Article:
All available reefer plugs are taken at Tianjin’s Xingang port, one of the main entry points for frozen food into China, leading carriers to stop taking reefer orders bound for the northern Chinese port.
Splash reported last week how, fearing Covid strains could enter the country on frozen food imports, China had upped its checks on reefer shipments, leading to considerable delays at a number of ports and a raft of surcharges coming in from liners.
The situation has since deteriorated. In a note to clients yesterday, Mediterranean Shipping Co (MSC), the world’s second largest containerline, noted: “The COVID test procedures related to import reefer cargo are slowing down the operations in the port of Xingang, China, where reefers are kept lying on the quayside, occupying all the available plugs.”
MSC said it cannot secure the discharge of reefer containers at the designated port where a power source may be not available. The line has decided to stop taking any reefers bound for Xingang until the congestion issue eases.
MSC also warned that finding alternative reefer destinations was proving difficult.
“It should be observed in fact that practically all the main ports in Asia (and not only Asia) are subject to heavy pressure and working almost at full utilization, thus the alternative places for unloading reefers are minimal,” MSC warned.
Chinese health officials said last week that two cold-chain storage workers in Tianjin were infected with Covid-19. Earlier Covid relapses in the summer in cities including Beijing and Dalian were cited as coming from frozen food, with salmon often mentioned. A total of 2.3m Tianjin citizens had been tested for coronavirus as of Monday in a very rapid roll out of municipal testing.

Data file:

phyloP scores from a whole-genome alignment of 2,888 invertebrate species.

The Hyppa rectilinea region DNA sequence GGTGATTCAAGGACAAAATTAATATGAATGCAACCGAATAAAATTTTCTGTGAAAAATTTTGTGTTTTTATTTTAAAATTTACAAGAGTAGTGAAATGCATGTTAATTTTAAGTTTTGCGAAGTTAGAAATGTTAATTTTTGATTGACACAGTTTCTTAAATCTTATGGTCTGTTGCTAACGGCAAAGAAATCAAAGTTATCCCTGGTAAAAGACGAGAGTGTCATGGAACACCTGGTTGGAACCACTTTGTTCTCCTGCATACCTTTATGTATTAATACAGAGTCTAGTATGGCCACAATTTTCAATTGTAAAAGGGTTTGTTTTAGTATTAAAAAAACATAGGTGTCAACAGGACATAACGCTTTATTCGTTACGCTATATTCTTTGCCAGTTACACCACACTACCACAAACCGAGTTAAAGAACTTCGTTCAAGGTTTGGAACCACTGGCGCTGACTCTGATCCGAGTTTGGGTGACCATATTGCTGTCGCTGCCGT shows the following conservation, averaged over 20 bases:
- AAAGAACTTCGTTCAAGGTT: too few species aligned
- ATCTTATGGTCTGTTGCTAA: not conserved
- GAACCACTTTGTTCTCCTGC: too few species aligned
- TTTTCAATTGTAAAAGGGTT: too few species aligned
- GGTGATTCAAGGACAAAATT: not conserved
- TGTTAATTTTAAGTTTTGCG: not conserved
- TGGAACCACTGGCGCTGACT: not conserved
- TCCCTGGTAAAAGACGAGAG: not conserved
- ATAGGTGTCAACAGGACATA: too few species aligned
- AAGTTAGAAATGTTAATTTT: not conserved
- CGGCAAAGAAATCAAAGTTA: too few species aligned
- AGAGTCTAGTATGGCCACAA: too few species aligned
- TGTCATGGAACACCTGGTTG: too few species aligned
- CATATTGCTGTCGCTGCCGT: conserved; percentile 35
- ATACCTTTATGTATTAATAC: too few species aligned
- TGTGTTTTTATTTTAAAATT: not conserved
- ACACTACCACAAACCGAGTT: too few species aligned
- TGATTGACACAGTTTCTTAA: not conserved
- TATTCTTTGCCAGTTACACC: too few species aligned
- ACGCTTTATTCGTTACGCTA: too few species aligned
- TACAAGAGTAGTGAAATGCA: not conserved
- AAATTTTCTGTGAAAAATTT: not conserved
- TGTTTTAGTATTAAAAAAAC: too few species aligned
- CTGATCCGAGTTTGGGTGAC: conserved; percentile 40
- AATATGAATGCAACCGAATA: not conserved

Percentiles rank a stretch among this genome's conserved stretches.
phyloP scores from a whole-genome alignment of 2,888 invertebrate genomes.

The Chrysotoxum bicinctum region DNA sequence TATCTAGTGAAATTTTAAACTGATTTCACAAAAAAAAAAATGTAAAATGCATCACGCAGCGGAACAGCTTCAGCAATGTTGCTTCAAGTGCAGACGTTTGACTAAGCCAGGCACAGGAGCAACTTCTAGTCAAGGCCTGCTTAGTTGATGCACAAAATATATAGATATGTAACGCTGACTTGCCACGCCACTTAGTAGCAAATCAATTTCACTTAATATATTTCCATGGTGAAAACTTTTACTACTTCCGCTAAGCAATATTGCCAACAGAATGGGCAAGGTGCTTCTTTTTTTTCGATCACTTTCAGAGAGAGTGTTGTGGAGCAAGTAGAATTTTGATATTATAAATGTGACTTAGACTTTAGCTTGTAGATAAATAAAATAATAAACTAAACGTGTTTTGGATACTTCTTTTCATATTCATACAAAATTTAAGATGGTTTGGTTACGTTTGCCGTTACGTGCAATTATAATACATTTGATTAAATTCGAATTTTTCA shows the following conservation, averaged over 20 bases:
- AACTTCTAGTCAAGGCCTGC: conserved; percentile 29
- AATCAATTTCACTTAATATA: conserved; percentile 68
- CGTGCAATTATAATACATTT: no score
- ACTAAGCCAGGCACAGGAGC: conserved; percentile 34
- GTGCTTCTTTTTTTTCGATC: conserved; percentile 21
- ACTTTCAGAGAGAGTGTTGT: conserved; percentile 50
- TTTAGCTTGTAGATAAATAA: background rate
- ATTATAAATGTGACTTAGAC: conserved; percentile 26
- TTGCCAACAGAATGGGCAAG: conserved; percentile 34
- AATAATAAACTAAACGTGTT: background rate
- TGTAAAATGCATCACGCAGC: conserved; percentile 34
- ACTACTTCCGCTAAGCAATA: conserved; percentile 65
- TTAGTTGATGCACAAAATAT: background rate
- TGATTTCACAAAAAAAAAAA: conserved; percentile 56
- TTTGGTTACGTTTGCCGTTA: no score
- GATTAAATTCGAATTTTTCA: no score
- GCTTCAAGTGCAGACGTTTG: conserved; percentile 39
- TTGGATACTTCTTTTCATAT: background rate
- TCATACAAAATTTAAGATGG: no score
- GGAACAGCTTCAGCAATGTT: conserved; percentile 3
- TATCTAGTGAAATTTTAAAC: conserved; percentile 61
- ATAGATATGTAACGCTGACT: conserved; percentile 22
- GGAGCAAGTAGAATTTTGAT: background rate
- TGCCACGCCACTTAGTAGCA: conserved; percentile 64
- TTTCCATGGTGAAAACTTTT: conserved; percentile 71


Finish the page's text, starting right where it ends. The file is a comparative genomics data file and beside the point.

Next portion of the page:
Cheng Lie Navigation, the intra-Asia subsidiary of French line CMA CGM, told clients last week that the State Council in Beijing had recently released a preventive and comprehensive disinfection work plan for cold chain food imports.
The notice requires all relevant authorities – starting with China customs – to step up on thorough inspection and disinfection work to effectively prevent the spread of the Covid-19 via cold chain food imports.
“Across all ports in China, nucleic acid testing inspection and disinfection requirements may become more frequent and stringent on reefer imports. This could eventually lead to delays in customs clearance and release of reefer imports, and trigger a possible congestion in ports where supply of reefer plugs start to run tight,” the intra-Asia operator warned last week.
Two cities in southern Fujian province said last week they found traces of the virus in shipments of pomfret from India and beef from Argentina.
In the Yangtze River port city of Wuhan, authorities said last week they had detected the virus on frozen beef from Brazil.
Shanghai Port has also started implementing a similar measure to Tianjin’s, inspecting import reefer products and shippers are expecting delays at the port in the coming days.
Thus far, China has suspended frozen food imports from 99 suppliers in 20 countries.
Authorities in New Zealand also suspected frozen imported food for a sudden outbreak of the virus five weeks ago.
The World Health Organization continues to maintain on its website “there is currently no evidence that people can catch COVID-19 from food or food packaging”.